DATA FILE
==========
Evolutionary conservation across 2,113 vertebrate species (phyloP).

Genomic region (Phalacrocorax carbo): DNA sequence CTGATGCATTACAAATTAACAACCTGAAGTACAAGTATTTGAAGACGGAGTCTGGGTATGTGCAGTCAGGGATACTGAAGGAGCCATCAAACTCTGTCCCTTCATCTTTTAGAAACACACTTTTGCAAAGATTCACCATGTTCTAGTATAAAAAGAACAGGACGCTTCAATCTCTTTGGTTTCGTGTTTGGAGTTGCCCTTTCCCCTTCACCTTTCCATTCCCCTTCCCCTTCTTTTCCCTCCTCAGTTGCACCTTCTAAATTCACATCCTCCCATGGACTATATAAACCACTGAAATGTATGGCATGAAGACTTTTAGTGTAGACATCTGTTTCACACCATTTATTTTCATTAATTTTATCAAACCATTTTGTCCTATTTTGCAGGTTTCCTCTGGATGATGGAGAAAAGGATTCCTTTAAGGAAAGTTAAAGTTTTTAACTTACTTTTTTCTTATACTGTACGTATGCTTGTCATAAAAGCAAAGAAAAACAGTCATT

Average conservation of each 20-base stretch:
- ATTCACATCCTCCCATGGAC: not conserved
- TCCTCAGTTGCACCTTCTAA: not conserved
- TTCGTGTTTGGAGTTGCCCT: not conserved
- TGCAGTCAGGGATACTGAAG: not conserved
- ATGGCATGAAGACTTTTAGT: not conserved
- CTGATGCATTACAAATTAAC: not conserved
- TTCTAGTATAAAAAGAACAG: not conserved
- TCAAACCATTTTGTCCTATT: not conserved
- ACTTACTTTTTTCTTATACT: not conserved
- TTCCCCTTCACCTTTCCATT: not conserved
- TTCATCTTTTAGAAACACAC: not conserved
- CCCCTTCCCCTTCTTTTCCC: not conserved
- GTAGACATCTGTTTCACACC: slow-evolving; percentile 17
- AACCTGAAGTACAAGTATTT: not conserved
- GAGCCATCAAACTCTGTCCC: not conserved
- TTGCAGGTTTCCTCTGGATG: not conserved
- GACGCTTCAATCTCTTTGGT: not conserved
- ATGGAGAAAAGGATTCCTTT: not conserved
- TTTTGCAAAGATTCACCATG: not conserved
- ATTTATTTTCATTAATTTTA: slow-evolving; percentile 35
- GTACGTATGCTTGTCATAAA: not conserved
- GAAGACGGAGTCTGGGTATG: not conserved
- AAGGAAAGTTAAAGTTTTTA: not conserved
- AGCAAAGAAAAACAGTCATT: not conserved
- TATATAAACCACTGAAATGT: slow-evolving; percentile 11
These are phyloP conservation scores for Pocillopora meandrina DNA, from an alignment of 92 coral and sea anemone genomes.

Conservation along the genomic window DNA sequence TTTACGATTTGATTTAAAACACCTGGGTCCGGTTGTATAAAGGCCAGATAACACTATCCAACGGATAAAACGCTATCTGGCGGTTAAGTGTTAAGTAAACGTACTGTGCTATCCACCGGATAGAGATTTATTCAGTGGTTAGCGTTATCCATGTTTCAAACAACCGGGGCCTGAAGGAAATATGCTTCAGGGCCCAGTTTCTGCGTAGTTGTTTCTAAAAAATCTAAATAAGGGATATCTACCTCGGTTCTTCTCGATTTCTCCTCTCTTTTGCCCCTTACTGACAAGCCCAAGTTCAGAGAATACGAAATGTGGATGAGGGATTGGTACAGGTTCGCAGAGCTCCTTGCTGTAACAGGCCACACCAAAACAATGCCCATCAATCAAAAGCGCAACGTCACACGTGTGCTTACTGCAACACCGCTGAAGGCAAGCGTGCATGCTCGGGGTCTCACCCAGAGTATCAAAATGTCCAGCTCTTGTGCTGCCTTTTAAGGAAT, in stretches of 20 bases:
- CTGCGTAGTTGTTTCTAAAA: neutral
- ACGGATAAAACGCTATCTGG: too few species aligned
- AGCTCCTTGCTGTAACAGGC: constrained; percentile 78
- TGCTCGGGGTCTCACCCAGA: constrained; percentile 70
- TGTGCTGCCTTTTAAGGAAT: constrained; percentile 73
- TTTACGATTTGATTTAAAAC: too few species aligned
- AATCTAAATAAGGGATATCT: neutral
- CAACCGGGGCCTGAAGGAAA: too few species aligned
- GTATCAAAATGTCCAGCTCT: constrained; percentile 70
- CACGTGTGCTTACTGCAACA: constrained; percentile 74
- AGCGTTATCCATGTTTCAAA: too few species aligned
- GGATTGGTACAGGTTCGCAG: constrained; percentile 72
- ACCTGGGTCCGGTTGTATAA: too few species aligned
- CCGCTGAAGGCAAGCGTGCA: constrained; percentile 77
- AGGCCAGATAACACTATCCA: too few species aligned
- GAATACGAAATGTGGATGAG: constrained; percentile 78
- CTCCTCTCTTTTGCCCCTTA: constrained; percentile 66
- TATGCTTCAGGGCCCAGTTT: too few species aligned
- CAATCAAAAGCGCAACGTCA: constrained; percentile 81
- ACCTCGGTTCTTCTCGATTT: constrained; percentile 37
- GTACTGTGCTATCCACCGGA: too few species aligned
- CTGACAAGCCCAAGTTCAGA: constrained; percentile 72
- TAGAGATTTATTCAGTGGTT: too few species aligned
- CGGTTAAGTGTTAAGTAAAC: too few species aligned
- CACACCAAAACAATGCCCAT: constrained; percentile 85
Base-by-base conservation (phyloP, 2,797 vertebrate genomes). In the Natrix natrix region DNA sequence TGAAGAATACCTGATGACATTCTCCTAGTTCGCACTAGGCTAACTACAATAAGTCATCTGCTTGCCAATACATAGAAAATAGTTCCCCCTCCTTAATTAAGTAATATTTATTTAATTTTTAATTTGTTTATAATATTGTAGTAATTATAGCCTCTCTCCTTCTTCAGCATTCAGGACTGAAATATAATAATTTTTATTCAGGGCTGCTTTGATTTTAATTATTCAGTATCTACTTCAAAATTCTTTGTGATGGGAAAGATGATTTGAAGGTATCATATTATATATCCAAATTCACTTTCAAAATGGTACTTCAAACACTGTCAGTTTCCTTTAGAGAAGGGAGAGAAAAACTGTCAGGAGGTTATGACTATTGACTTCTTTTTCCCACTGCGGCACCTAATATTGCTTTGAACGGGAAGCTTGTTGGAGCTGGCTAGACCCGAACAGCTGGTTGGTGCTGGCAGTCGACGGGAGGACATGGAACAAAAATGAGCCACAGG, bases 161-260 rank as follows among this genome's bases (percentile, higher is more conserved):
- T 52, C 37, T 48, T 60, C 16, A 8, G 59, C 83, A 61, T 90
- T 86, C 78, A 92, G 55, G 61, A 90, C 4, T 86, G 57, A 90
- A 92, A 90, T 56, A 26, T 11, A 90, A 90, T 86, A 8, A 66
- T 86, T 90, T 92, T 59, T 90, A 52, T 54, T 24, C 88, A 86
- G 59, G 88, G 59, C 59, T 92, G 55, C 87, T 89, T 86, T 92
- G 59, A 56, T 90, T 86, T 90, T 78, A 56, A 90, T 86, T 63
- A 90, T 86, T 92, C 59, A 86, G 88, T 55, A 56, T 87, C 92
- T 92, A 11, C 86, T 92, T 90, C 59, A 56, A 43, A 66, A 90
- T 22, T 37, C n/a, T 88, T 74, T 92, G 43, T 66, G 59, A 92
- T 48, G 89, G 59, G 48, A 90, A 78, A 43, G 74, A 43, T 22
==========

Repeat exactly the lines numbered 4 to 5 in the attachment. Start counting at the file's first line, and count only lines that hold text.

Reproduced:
- ATTCACATCCTCCCATGGAC: not conserved
- TCCTCAGTTGCACCTTCTAA: not conserved